The authors, Lisa Tatlock and Pat Ennis, cover twelve different areas in which we can specifically and uniquely please God as Christian women. The authors offer lots of good practical advice on how to be a better manager of one’s home, finances, children, and personal devotions.

For a book that was supposed to be about Becoming a Woman Who Pleases God, it did a rather lackluster job of explaining the heart and motivation behind the many practical areas it addressed. That, to me, is putting the cart before the horse. In my mind, wanting to become a woman who pleases God cannot start anywhere but the heart. It must begin with theology and the gospel – we have to know why we want to please God if we want to do things that please Him. He does not look at the outward appearance, but at the heart (1 Samuel 16:7).

The book doesn’t completely neglect the spiritual aspect of discipline. The authors end each chapter with a study guide that delves deeper into the scriptures pertaining to their topic. I tried to do the study guide for each chapter in order to get the full experience of the book. I had to give up after Chapter Seven because I just couldn’t do it anymore. It was exhausting, having to look up so many different passages and then trying to meditate on each of them – at the rate I was going, I was never going to finish. I’m convinced that the only reason I’m even ready to write this review today is because I finally stopped doing the study guides.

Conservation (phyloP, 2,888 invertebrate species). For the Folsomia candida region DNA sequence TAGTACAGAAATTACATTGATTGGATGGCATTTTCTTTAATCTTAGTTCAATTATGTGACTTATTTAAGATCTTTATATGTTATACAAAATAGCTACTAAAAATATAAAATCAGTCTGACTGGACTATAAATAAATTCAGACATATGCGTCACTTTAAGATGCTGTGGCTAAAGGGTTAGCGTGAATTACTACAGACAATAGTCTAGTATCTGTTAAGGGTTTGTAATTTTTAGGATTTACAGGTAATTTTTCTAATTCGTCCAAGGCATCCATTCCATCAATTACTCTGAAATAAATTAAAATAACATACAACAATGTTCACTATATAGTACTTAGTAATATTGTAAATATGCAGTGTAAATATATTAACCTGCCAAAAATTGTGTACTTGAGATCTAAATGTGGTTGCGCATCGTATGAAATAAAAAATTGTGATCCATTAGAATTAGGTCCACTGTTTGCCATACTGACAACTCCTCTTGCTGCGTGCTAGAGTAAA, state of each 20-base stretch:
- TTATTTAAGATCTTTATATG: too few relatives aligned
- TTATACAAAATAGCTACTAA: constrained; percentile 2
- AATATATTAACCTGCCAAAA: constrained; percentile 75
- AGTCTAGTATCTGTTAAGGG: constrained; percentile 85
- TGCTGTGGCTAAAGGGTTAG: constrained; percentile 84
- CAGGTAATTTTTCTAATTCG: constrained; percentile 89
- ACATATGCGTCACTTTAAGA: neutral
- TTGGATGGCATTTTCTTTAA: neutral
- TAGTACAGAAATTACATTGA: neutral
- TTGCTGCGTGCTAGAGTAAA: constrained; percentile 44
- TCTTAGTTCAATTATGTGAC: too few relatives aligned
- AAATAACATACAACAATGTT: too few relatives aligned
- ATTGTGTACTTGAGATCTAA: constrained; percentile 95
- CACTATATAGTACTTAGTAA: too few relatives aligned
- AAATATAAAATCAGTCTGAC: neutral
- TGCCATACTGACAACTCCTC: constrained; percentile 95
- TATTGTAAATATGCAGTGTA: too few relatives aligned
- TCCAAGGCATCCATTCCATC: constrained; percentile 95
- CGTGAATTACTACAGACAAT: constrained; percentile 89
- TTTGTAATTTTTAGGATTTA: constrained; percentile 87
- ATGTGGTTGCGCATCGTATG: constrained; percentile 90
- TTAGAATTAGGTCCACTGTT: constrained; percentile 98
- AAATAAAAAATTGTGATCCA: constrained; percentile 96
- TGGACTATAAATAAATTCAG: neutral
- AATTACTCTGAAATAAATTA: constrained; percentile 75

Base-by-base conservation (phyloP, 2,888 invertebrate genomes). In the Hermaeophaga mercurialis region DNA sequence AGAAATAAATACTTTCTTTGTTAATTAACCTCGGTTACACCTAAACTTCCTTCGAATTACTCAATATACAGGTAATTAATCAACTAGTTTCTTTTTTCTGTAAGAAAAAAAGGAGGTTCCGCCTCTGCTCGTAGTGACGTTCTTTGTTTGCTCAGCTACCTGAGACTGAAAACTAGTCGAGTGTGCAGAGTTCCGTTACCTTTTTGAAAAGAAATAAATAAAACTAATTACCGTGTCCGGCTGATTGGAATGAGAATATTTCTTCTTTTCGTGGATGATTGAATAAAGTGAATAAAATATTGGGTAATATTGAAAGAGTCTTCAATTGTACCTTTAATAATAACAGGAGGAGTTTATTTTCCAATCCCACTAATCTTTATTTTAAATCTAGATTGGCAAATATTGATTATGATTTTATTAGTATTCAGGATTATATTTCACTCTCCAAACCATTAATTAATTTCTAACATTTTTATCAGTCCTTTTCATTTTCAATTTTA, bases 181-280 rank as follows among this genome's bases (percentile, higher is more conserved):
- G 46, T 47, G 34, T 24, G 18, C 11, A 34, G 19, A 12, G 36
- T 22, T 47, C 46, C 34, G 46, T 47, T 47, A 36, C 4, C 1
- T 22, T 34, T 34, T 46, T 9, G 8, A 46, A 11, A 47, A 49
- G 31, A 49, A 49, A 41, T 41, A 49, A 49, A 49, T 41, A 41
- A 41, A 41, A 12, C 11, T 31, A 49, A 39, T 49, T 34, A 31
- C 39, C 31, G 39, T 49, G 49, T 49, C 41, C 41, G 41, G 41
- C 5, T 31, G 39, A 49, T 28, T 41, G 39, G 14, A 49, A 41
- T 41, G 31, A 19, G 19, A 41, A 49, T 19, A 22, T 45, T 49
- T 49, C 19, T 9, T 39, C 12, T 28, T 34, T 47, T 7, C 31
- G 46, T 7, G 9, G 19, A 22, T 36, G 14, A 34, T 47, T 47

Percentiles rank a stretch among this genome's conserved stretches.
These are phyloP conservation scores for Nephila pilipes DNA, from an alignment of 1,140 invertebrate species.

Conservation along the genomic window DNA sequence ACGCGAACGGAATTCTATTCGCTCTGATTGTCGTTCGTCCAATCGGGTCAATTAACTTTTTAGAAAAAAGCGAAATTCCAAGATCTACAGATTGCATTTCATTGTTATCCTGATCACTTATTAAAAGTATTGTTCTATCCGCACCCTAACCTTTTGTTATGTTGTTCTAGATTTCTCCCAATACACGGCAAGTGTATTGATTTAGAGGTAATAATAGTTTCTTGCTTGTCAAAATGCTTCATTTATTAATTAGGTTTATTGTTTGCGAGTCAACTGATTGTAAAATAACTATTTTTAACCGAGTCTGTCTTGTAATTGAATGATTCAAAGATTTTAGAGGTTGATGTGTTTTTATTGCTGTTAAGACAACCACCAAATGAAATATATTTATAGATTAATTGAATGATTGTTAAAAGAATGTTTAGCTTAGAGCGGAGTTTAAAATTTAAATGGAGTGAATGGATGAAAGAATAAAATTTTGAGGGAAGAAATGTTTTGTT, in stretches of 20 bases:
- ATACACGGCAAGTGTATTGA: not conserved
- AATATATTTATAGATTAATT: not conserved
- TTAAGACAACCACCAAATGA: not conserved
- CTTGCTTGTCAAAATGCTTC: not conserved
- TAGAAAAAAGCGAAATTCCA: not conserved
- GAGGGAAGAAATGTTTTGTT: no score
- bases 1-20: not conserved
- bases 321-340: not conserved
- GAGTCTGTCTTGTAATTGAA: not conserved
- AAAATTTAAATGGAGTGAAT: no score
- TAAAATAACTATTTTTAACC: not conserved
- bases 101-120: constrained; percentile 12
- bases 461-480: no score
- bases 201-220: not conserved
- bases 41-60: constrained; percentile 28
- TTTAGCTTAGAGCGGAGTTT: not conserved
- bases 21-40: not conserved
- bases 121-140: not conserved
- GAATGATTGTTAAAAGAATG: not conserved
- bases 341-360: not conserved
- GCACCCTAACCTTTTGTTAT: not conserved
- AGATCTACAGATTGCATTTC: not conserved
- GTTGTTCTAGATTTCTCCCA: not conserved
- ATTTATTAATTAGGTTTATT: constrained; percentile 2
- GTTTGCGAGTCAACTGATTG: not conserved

And that’s the thing with this book. Does it provide lots of good advice? Yes. Does it encourage women to be excellent workers in the home? I think so. But it also paints a pretty rigid picture of what a godly wife and mother should look like. Not everyone needs charts and spreadsheets and flash cards in order to please the Lord. And those things don’t necessarily help the women who use them, either. Sometimes, those things help. But they can also enslave and lure women into a false sense of rightness with God just because they’re sticking to the program.

You might be super-faithful to the flashcards and spreadsheets and still be shocked wake up one day feeling like you aren’t really walking with the Lord. This is because faithfulness to flashcards doesn’t lead to intimacy with God – faithfulness to God does.

I don’t want to throw the baby out with the bathwater, here, so I’ll say again that I think that the authors provide some great tools and tips for those who need help to be more excellent in their home life. But let me warn you before you start that, if you’ve got legalistic tendencies like I do, you’re going to need to be extra-careful to spend good time at the feet of Jesus while you’re reading this book to make sure that you’re serving Him and not the charts.